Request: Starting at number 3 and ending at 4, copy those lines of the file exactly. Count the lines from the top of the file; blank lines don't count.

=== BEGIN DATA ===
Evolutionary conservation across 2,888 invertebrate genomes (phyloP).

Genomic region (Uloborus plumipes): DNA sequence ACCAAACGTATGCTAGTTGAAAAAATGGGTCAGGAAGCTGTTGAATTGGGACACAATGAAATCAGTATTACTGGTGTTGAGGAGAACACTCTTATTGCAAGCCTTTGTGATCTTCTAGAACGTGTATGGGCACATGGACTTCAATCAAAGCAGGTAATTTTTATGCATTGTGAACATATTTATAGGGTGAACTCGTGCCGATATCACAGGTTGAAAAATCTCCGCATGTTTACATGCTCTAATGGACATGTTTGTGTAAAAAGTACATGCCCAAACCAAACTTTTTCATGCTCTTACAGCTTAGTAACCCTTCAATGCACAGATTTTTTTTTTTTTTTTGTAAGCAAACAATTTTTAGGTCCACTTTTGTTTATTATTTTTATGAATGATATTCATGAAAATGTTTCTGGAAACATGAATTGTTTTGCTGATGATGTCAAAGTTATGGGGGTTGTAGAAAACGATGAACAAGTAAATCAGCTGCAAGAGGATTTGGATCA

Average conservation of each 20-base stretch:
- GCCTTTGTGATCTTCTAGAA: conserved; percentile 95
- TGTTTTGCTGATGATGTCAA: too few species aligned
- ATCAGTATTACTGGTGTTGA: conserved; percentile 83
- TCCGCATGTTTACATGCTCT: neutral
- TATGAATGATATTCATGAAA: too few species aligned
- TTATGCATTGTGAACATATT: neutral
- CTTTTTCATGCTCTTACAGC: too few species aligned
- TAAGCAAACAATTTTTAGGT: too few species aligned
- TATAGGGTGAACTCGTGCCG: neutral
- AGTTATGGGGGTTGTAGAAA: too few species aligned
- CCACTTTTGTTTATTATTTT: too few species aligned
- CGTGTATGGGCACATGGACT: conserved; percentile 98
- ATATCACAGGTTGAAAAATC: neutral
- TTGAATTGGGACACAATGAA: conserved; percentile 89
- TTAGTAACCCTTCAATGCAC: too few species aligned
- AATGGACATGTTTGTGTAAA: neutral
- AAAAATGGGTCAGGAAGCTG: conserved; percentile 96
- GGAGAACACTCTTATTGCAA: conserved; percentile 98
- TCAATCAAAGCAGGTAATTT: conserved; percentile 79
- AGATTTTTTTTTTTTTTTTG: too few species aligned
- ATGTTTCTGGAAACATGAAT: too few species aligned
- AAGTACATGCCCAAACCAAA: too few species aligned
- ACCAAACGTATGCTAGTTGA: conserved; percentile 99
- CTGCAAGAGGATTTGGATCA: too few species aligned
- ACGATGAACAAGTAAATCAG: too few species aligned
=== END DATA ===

Average conservation of each 20-base stretch:
- GCCTTTGTGATCTTCTAGAA: conserved; percentile 95